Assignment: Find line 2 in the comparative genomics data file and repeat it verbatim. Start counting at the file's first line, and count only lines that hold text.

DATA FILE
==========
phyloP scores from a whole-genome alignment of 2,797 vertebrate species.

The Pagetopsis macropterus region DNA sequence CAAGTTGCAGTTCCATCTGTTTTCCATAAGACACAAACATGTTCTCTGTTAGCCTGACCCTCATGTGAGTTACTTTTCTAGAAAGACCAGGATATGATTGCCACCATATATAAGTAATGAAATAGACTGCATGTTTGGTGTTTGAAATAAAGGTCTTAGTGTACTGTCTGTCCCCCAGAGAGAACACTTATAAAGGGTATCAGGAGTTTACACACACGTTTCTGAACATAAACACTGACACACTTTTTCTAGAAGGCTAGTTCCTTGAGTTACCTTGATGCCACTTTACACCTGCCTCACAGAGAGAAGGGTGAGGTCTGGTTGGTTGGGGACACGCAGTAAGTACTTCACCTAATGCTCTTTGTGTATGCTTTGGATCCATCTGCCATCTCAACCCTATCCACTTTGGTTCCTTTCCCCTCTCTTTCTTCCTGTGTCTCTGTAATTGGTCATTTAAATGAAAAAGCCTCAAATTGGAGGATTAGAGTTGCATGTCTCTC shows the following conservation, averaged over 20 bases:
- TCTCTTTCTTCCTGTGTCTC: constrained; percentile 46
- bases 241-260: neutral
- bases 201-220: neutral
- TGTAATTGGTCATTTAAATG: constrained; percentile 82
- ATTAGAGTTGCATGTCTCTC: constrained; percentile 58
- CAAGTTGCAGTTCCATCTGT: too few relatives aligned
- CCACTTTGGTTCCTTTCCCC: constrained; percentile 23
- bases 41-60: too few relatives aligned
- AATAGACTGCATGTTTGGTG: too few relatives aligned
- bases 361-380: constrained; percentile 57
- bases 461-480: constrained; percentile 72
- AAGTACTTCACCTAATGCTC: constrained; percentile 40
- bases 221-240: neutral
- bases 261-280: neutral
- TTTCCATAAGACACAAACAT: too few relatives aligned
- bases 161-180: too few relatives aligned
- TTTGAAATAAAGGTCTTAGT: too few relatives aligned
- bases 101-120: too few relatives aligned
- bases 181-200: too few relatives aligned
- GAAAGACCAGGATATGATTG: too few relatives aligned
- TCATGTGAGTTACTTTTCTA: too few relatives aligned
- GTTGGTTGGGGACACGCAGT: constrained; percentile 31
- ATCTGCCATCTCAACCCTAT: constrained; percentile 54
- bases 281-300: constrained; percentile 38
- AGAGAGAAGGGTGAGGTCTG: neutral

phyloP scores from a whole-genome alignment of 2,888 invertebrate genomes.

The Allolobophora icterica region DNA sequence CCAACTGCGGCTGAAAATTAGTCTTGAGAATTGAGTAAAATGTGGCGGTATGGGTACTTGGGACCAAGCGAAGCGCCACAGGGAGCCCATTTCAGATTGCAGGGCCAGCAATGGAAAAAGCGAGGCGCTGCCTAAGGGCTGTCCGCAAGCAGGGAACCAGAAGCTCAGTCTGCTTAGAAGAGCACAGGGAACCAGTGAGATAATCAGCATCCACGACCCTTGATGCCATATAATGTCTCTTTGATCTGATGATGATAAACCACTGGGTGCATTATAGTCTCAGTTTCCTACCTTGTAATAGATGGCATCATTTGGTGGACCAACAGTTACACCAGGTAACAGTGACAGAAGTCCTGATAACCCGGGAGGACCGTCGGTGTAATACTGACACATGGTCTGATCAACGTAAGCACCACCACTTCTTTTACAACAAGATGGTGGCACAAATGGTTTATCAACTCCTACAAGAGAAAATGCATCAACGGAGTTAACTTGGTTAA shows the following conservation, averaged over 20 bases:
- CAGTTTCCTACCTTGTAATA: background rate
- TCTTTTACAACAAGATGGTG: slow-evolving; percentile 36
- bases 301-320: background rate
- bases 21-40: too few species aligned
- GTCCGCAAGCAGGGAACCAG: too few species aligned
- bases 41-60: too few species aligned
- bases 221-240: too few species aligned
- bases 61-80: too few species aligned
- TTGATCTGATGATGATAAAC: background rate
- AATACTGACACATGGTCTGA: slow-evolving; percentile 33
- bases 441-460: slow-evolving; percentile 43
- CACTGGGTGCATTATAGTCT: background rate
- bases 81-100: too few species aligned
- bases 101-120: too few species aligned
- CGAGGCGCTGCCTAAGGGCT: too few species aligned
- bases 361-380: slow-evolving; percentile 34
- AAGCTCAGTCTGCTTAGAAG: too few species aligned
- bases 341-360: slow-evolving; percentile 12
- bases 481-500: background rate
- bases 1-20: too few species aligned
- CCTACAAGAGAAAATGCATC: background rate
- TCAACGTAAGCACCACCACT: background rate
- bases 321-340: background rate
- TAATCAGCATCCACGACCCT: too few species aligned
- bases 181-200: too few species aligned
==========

The Pagetopsis macropterus region DNA sequence CAAGTTGCAGTTCCATCTGTTTTCCATAAGACACAAACATGTTCTCTGTTAGCCTGACCCTCATGTGAGTTACTTTTCTAGAAAGACCAGGATATGATTGCCACCATATATAAGTAATGAAATAGACTGCATGTTTGGTGTTTGAAATAAAGGTCTTAGTGTACTGTCTGTCCCCCAGAGAGAACACTTATAAAGGGTATCAGGAGTTTACACACACGTTTCTGAACATAAACACTGACACACTTTTTCTAGAAGGCTAGTTCCTTGAGTTACCTTGATGCCACTTTACACCTGCCTCACAGAGAGAAGGGTGAGGTCTGGTTGGTTGGGGACACGCAGTAAGTACTTCACCTAATGCTCTTTGTGTATGCTTTGGATCCATCTGCCATCTCAACCCTATCCACTTTGGTTCCTTTCCCCTCTCTTTCTTCCTGTGTCTCTGTAATTGGTCATTTAAATGAAAAAGCCTCAAATTGGAGGATTAGAGTTGCATGTCTCTC shows the following conservation, averaged over 20 bases: